A Professor of Economics at the University of Ghana, William Baah Boateng has blamed Ghana’s work environment for the poor work ethic of most Ghanaians living in the country.
His comment comes after a report analysing the work, and job skill among immigrant groups in the United States of America identified Ghanaians there as the most hardworking people.
[contextly_sidebar id=”ceQcEBakEOmsVAuAGT50EI4dDjaG6pyw”]The analysis has sparked a debate on why the same level of productivity is not replicated in Ghana.
The professor also attributed Ghana’s low productivity to it poor system, in terms of the heavy traffic situation every morning.
“Traffic every morning gets us to work late and because of that we are compelled to leave early and if we do not leave early and stay at work, you will get home around 10 pm, which will affect your work schedule the following day,” he said.
Responding to some of the concerns raised, Professor Baah Boateng blamed low motivation and weak supervision in most workspaces for the low productivity of most Ghanaians.
“What is the system of supervision? If the supervision is not, you will not get people to comply and also we are not rewarded when we do well and is part of the reason responsibility and productivity goes down,” he said.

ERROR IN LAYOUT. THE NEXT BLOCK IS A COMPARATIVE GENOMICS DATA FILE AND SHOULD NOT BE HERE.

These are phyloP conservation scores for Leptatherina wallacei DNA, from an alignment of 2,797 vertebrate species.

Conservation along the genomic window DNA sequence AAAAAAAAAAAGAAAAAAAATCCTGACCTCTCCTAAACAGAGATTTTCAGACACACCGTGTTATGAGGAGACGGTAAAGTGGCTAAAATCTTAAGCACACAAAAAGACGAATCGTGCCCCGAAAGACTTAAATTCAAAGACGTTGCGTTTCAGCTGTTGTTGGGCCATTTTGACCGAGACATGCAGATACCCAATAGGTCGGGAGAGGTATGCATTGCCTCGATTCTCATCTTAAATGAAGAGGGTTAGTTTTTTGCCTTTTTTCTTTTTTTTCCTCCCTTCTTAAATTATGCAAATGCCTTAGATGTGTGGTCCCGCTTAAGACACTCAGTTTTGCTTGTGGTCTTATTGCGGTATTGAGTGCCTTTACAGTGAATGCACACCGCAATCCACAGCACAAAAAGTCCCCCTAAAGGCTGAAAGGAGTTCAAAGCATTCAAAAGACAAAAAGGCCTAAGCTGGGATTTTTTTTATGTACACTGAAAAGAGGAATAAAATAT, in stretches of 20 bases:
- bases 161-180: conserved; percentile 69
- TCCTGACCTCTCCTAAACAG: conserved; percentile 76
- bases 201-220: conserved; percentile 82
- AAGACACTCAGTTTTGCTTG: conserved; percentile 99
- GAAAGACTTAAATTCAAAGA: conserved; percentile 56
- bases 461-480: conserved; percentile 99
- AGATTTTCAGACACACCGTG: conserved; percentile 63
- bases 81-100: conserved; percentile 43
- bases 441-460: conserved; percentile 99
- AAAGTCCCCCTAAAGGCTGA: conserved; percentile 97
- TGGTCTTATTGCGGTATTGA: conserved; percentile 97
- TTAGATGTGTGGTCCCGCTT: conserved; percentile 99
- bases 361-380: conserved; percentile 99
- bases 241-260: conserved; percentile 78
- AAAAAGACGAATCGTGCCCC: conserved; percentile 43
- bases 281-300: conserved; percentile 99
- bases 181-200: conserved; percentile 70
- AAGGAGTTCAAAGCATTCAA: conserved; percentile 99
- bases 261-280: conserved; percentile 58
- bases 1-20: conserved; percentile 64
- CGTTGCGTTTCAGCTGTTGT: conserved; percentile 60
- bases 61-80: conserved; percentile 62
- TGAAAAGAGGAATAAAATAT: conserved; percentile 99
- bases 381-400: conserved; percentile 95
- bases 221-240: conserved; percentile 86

Ghanaians in the US have been recognised as the most hardworking immigrant group in a report analysing work and job skills among immigrant groups in the United States.
African countries that made it to top 11 listen included Kenya (3rd), Ethiopia (4th), Nigeria (8th) and Liberia (9th).
Although it noted that Africans were generally more hardworking and skilled than immigrants from other parts of the world, immigrants from countries such as Bulgaria and Guatemala were among the most hardworking people in the US.
The report was produced by Bloomberg’s Justin Fox, a famed American financial journalist from the 2016 U.S. Census Bureau American Community Survey 2016, to counter White House Chief of Staff John Kelly’s comments that most undocumented immigrants are not easily able to assimilate into the United States, into its “modern society.”
By: Farida Yusif/citinewsroom.com/Ghana